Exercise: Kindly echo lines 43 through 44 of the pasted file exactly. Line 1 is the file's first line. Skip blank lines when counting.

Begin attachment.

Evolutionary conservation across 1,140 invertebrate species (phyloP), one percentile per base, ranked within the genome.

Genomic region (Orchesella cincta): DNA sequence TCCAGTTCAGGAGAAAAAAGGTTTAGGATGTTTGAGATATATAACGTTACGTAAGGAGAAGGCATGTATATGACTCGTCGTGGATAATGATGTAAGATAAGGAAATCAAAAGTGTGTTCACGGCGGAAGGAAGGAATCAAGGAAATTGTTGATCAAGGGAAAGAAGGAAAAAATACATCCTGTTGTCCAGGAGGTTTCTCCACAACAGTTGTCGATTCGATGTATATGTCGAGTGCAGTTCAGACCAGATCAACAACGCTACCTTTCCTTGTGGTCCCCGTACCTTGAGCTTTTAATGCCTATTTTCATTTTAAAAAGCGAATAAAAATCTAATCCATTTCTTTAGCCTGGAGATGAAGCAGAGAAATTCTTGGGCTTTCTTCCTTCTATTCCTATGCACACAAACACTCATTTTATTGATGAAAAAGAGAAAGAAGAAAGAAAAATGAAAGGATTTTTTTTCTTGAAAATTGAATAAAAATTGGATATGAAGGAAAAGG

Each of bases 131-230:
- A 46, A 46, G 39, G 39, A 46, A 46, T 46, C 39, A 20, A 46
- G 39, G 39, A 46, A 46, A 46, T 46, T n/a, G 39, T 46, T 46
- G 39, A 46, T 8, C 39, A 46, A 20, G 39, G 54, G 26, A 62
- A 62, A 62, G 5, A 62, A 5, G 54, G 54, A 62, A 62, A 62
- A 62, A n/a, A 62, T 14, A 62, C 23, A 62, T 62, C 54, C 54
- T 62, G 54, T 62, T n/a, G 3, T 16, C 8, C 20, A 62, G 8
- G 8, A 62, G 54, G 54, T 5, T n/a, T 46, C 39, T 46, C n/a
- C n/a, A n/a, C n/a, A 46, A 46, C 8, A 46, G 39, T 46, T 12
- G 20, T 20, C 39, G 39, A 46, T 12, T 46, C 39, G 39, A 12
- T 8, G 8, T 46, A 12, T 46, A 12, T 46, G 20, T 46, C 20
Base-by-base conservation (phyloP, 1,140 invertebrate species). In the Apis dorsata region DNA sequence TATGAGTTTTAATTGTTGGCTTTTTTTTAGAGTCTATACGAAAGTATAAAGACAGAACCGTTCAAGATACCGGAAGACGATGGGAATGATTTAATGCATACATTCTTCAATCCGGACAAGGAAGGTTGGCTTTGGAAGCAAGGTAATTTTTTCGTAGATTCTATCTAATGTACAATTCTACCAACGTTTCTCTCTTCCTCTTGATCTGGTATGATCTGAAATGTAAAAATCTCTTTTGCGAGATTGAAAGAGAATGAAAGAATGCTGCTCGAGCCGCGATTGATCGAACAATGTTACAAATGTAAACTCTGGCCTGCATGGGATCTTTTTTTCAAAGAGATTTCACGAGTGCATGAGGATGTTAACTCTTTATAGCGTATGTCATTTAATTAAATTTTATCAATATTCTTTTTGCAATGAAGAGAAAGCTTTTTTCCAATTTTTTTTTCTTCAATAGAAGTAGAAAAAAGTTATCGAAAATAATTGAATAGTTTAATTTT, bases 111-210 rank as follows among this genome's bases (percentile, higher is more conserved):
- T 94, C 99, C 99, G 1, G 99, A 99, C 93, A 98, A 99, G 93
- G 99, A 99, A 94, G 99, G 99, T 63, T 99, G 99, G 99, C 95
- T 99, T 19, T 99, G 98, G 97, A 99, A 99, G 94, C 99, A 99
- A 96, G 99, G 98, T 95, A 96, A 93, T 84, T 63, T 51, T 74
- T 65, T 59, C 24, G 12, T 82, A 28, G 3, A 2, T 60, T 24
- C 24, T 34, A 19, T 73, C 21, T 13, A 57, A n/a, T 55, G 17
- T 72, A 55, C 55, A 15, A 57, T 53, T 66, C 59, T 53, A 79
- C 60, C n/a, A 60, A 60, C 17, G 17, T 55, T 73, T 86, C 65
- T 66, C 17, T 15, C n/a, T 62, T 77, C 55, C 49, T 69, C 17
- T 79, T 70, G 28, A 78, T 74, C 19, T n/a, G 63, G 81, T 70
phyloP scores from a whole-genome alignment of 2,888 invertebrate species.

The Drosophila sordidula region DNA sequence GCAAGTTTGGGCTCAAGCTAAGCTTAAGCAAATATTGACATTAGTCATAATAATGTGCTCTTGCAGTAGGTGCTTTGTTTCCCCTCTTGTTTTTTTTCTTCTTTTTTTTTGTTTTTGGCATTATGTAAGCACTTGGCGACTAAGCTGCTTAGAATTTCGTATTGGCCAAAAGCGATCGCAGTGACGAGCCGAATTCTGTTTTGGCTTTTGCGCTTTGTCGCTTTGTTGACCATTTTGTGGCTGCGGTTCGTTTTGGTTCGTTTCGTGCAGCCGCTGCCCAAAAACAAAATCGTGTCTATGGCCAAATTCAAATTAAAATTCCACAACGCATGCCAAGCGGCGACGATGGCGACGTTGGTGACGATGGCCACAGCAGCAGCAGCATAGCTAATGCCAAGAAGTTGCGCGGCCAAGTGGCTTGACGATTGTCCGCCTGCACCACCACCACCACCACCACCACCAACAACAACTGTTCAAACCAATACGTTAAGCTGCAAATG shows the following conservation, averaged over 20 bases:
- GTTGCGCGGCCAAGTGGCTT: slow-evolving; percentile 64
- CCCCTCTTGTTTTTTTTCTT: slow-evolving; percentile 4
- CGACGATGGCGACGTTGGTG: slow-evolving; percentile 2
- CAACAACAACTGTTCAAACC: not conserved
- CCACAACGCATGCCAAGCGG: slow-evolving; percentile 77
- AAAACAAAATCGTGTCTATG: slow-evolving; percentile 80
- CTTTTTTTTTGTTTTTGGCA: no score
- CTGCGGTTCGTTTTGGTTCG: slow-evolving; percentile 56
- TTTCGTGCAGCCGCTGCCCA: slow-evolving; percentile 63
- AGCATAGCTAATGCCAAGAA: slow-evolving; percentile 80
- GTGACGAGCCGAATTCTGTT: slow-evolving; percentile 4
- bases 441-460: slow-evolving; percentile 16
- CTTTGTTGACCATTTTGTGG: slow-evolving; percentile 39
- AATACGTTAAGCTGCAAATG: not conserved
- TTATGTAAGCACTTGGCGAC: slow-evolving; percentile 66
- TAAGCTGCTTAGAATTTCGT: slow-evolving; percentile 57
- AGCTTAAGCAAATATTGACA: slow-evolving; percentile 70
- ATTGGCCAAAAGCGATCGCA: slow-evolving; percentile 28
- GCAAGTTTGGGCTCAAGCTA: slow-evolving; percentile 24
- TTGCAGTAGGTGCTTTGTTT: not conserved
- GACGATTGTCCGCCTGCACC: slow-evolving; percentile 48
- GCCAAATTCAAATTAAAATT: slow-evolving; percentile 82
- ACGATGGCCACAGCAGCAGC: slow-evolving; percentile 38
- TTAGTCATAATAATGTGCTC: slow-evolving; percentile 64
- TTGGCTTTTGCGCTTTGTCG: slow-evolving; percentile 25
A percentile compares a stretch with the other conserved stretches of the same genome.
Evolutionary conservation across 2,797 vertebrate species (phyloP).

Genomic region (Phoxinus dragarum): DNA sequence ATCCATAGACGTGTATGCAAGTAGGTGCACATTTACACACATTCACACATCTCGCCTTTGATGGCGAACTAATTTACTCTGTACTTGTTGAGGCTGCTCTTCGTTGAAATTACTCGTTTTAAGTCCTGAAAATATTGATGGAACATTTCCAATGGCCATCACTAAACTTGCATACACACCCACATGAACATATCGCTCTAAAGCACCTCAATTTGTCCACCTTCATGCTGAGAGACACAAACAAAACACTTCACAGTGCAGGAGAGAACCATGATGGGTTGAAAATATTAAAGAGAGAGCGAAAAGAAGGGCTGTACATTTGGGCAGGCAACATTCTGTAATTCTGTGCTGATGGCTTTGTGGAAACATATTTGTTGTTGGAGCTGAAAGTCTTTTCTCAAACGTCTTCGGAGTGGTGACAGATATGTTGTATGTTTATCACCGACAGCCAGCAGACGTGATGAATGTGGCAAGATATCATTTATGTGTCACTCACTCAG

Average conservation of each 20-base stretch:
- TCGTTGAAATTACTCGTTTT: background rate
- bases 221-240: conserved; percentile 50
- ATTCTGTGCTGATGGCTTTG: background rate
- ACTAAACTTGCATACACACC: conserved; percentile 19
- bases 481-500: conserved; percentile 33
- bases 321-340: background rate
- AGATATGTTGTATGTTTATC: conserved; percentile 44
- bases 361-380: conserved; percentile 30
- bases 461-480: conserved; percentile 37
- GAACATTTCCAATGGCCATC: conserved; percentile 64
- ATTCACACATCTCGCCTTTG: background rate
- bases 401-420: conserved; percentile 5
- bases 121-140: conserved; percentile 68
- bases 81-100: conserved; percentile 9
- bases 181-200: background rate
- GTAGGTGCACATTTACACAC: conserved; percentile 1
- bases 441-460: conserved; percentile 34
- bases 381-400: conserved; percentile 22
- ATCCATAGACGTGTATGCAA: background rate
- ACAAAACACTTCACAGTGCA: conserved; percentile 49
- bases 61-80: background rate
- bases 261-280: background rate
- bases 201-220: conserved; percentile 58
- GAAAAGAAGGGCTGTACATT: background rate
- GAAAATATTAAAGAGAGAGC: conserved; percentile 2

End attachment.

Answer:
- AGCTTAAGCAAATATTGACA: slow-evolving; percentile 70
- ATTGGCCAAAAGCGATCGCA: slow-evolving; percentile 28